Tweet HbA1c is a term commonly used in relation to diabetes. This guide explains what HbA1c is, how it differs from blood glucose levels and how it's used for diagnosing diabetes. What is HbA1c? The term HbA1c refers to glycated haemoglobin. It develops when haemoglobin, a protein within red blood cells that carries oxygen throughout your body, joins with glucose in the blood, becoming 'glycated'. By measuring glycated haemoglobin (HbA1c), clinicians are able to get an overall picture of what our average blood sugar levels have been over a period of weeks/months. For people with diabetes this is important as the higher the HbA1c, the greater the risk of developing diabetes-related complications. HbA1c is also referred to as haemoglobin A1c or simply A1c. HbA1c refers to glycated haemoglobin (A1c), which identifies average plasma glucose concentration. How does HBA1c return an accurate average measurement of average blood glucose? When the body processes sugar, glucose in the bloodstream naturally attaches to haemoglobin. The amount of glucose that combines with this protein is directly proportional to the total amount of sugar that is in your system at that time. Tweet Type 2 diabetes mellitus is a metabolic disorder that results in hyperglycemia (high blood glucose levels) due to the body: Being ineffective at using the insulin it has produced; also known as insulin resistance and/or Being unable to produce enough insulin Type 2 diabetes is characterised by the body being unable to metabolise glucose (a simple sugar). This leads to high levels of blood glucose which over time may damage the organs of the body. From this, it can be understood that for someone with diabetes something that is food for ordinary people can become a sort of metabolic poison. This is why peop Continue reading >>

Performance Of Hba1c And Fasting Plasma Glucose In Screening For Diabetes In Patients Undergoing Coronary Angiography

Performance Of Hba1c And Fasting Plasma Glucose In Screening For Diabetes In Patients Undergoing Coronary Angiography

OBJECTIVE The performance of glycated hemoglobin (HbA1c) and fasting plasma glucose (FPG) was compared in screening for diabetes by an oral glucose tolerance test (OGTT) in patients undergoing coronary angiography (CAG). RESEARCH DESIGN AND METHODS Patients without known diabetes admitted for CAG were eligible. OGTT and HbA1c were assessed 2–4 weeks after hospital discharge. The performance of HbA1c and FPG was evaluated by using receiver operating characteristic (ROC) analysis. RESULTS Diabetes was diagnosed in 83 of 400 patients (20.8%). The area under the ROC curve was higher for FPG than for HbA1c (0.81 vs. 0.73, P = 0.032). We proposed a screening algorithm and validated it in another 170 patients. Overall, this algorithm reduced the number of OGTTs by 71.4% (sensitivity 74.4%, specificity 100%). CONCLUSIONS FPG performed better than HbA1c in screening for diabetes in patients undergoing CAG. A screening algorithm might help to reduce the number of OGTTs. Oral glucose tolerance test (OGTT) is recommended for abnormal glucose regulation screening in patients with coronary artery disease (CAD) (1). However, OGTT is not satisfactory as a routine test (2,3). Glycated hemoglobin (HbA1c) has been adopted as a diagnostic criterion for diabetes (4), and HbA1c testing has some advantages, such as requiring nonfasting samples and having less biological variability (3). On the other hand, the fasting plasma glucose (FPG) test is widely available and inexpensive (3). The performance of HbA1c and FPG in screening for diabetes has only been reported in a limited number of patients with acute coronary disease (5,6). Doerr et al. (7) reported that the sensitivity of HbA1c ≥6.5% for the detection of newly diagnosed diabetes (NDD) in patients undergoing coronary angiography (CAG Continue reading >>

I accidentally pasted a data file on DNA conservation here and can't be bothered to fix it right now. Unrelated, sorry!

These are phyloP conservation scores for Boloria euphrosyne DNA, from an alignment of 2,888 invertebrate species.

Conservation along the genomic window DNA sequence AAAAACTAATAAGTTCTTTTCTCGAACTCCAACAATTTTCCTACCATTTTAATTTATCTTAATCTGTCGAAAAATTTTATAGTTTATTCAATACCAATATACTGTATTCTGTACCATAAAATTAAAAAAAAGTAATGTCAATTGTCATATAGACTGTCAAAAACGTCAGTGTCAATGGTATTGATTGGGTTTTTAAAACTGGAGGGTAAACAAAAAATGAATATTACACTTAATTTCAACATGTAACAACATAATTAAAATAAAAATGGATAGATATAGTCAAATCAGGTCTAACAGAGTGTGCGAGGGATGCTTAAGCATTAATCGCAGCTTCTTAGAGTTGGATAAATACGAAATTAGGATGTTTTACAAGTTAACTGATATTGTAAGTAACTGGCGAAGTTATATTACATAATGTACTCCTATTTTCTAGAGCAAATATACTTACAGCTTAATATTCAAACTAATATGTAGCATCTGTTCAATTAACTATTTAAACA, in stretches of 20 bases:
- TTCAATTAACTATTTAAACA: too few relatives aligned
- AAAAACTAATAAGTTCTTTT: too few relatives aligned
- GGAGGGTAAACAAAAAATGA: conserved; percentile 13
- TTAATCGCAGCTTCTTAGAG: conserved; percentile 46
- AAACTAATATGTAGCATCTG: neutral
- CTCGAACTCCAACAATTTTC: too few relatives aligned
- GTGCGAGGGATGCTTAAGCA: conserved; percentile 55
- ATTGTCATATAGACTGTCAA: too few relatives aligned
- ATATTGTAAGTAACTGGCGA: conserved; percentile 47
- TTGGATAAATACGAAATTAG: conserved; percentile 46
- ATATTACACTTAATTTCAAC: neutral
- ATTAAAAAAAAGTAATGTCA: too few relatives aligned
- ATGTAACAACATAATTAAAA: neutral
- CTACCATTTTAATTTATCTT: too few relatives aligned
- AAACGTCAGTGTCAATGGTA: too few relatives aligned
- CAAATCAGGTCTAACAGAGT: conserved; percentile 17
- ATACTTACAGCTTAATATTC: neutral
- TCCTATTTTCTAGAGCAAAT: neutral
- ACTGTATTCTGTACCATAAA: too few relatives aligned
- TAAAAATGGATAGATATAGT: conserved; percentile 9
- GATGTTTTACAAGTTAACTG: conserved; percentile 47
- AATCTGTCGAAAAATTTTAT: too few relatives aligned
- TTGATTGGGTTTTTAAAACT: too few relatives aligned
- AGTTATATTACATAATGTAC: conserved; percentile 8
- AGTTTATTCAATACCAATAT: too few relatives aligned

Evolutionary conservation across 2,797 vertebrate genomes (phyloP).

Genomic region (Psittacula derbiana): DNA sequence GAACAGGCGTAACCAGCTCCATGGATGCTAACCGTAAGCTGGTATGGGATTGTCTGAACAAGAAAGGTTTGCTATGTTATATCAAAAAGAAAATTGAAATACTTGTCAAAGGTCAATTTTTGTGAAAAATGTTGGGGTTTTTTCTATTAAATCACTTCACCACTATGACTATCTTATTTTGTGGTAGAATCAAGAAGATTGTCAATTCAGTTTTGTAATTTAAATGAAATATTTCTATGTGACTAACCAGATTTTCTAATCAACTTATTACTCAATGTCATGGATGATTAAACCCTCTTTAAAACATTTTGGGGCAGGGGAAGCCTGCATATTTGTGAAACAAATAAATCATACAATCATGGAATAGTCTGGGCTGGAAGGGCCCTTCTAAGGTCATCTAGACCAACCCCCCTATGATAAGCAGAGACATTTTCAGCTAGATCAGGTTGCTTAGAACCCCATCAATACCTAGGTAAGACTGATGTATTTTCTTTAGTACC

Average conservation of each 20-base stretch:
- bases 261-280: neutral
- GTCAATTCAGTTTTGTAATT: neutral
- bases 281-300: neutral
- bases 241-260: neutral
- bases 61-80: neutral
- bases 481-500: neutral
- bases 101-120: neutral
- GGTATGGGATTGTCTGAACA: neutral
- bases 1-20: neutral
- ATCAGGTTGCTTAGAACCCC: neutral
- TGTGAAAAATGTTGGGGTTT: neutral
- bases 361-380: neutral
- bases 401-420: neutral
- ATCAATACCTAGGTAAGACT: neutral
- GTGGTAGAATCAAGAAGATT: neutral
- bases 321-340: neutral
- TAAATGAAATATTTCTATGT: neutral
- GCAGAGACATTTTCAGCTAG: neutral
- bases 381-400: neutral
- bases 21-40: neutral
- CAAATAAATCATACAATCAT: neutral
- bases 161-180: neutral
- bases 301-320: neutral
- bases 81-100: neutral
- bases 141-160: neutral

What Do Hba1c Of 8 And Fasting Glucose Of 140 Signify?

What Do Hba1c Of 8 And Fasting Glucose Of 140 Signify?

Sometimes exercise and diet alone can control diabetes but most of the time, medicine is necessary and unlikely that it will reverse. You may have to live with diabetes for the rest of life. I think you should start Metformin 850 mg once with dinner from today only. Consult your specialist doctor, discuss with him or her and with their consent take the medicines. For more information consult an internal medicine physician online --> My father and grandfather both have diabetes and they are healthy at 85. But this microalbumin to creatinine ratio at 116 level in the blood is something that I am not able to understand. I only understand that the kidneys are not working fine. Is it true? I hope my kidneys are fine. My Kidney function tests are normal except high uric acid. I hope there is nothing serious? Can this also be reversed with diet and medicine. It is reversible with ACE (angiotensin-converting-enzyme inhibitor) inhibitors and ARBs (angiotensin II receptor blockers). For more information consult an internal medicine physician online --> I checked my reports from last year. My HbA1c was 6.4 and even 20 days back it was 6.9. I do not know how it increased to 8 in just 20 days. Can this be reversed by any chance? Also, my sugar is 140 in the morning and in the evening after six hours of not eating it becomes 105. I fail to understand the reason. Continue reading >>